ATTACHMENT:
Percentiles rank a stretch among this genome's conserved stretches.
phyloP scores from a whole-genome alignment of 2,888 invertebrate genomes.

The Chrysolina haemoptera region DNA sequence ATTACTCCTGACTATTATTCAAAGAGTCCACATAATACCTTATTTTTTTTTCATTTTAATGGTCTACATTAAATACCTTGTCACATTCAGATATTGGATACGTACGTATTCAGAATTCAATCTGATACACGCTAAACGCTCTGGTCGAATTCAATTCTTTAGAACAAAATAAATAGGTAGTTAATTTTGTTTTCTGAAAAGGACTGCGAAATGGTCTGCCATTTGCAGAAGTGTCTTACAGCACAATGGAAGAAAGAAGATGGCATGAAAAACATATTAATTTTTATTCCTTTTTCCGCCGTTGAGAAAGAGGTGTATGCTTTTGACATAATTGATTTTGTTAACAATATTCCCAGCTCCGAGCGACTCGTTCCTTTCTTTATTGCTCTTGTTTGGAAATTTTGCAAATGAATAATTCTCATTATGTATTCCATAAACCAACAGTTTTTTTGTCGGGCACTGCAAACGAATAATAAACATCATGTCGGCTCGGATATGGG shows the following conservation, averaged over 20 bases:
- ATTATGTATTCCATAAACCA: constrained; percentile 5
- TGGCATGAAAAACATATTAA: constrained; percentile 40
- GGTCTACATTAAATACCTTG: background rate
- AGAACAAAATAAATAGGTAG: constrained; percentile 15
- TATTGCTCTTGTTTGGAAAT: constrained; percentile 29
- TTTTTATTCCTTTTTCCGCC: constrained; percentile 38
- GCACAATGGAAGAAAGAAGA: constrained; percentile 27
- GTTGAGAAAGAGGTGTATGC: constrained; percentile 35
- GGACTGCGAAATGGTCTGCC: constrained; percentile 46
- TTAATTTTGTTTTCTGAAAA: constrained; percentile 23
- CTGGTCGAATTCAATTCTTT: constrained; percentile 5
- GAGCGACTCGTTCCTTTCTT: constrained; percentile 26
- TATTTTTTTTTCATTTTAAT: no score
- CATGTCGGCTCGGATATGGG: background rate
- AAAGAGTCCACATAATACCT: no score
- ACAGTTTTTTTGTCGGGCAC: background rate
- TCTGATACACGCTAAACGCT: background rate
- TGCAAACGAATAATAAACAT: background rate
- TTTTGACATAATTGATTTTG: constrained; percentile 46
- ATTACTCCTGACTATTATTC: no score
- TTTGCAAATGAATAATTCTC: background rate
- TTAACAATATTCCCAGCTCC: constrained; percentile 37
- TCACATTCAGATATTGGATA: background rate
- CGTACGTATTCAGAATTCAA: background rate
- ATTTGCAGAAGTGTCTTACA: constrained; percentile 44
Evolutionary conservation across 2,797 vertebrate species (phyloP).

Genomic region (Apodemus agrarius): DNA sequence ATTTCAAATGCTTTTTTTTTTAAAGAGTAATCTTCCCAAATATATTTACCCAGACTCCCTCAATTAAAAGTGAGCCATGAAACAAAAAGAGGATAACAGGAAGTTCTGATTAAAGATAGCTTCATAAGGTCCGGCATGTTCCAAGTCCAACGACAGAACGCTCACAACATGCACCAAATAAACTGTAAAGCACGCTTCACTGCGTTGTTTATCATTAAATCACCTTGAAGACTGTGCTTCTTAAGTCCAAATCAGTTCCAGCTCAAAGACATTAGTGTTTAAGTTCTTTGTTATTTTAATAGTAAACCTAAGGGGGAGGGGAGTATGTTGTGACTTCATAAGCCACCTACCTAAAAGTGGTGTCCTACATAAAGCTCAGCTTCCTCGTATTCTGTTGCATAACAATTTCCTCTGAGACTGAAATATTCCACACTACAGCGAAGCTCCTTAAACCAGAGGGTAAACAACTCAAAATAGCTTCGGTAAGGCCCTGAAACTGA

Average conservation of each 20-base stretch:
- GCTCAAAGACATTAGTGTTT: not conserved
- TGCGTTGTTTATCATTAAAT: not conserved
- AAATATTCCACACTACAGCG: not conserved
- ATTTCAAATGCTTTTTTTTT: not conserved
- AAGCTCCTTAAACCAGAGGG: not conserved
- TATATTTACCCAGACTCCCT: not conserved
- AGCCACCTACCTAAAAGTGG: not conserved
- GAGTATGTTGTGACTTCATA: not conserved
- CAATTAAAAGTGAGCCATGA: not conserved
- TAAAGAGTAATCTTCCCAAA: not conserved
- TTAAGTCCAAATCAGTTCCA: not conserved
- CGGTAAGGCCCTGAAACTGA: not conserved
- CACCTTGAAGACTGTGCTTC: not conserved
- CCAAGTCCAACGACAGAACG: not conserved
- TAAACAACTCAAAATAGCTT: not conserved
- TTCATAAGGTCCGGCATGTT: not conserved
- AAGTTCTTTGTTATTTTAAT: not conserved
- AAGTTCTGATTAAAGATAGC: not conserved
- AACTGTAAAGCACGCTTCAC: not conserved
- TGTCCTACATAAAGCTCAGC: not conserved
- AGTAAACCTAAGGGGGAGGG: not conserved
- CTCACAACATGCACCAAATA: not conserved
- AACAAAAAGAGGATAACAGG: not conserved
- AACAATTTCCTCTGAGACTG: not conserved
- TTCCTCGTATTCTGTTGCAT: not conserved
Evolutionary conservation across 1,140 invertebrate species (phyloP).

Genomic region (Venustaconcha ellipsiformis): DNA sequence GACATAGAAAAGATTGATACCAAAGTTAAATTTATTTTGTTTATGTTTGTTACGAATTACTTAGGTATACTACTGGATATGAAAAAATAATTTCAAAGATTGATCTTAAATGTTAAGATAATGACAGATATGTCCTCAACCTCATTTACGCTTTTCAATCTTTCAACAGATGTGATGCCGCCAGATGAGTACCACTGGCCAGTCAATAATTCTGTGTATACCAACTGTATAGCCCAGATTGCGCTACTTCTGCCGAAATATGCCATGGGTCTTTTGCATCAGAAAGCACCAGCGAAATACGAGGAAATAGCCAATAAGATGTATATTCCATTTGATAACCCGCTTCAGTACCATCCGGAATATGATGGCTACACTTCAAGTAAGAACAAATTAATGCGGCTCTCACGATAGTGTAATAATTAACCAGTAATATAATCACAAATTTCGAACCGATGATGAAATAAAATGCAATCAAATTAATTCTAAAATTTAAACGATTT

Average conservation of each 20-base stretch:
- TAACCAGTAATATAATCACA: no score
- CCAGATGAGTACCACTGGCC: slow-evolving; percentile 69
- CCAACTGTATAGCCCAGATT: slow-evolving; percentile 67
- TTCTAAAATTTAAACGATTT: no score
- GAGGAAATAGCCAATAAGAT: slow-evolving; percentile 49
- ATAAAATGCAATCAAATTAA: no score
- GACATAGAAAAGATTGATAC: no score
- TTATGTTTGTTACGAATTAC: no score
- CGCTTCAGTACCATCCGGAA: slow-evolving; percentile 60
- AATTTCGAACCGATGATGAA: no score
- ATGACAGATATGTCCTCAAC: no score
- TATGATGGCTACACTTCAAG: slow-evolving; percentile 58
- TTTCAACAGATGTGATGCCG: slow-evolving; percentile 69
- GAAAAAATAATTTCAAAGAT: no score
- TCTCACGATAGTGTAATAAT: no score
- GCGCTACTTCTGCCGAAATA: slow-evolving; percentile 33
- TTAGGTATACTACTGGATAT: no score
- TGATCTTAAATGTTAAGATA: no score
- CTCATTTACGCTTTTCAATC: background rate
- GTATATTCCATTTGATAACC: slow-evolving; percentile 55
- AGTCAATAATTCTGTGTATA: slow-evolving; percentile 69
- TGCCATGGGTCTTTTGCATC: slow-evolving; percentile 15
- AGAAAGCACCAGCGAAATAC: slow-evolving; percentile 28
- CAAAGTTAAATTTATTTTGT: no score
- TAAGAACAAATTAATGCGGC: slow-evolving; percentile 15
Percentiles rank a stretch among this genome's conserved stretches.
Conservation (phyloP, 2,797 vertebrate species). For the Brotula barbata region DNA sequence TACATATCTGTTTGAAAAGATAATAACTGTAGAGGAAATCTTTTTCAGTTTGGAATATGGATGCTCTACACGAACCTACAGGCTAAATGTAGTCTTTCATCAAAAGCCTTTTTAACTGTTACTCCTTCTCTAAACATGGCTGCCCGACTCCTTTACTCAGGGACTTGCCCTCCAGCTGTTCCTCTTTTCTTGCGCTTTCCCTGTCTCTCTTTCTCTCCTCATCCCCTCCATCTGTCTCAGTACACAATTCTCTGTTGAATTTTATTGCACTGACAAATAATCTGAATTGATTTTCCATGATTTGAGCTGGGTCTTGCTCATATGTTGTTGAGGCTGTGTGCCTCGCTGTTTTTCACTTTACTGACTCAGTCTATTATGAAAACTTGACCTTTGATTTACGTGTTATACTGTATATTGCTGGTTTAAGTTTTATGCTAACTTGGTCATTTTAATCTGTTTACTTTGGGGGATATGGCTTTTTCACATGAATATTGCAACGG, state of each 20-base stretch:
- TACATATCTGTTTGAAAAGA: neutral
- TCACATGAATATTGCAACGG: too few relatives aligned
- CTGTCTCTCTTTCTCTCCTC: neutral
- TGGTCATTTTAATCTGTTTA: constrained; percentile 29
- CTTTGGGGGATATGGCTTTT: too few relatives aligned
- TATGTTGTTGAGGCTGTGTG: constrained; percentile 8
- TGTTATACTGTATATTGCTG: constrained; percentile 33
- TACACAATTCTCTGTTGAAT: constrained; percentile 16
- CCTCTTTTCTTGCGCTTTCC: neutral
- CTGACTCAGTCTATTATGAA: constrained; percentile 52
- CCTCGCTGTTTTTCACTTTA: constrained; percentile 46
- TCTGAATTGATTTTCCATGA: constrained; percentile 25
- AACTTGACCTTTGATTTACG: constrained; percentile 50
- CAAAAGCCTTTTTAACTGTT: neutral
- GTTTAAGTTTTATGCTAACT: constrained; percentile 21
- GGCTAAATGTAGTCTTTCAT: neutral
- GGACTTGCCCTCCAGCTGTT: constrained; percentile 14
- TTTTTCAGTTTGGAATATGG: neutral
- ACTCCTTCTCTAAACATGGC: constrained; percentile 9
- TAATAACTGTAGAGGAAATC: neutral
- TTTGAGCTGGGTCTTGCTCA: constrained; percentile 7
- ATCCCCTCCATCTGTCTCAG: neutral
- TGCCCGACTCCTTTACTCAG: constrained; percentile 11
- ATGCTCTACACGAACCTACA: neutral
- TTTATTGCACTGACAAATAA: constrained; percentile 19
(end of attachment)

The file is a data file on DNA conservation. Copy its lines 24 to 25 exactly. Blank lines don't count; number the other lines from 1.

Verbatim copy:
- TTTGCAAATGAATAATTCTC: background rate
- TTAACAATATTCCCAGCTCC: constrained; percentile 37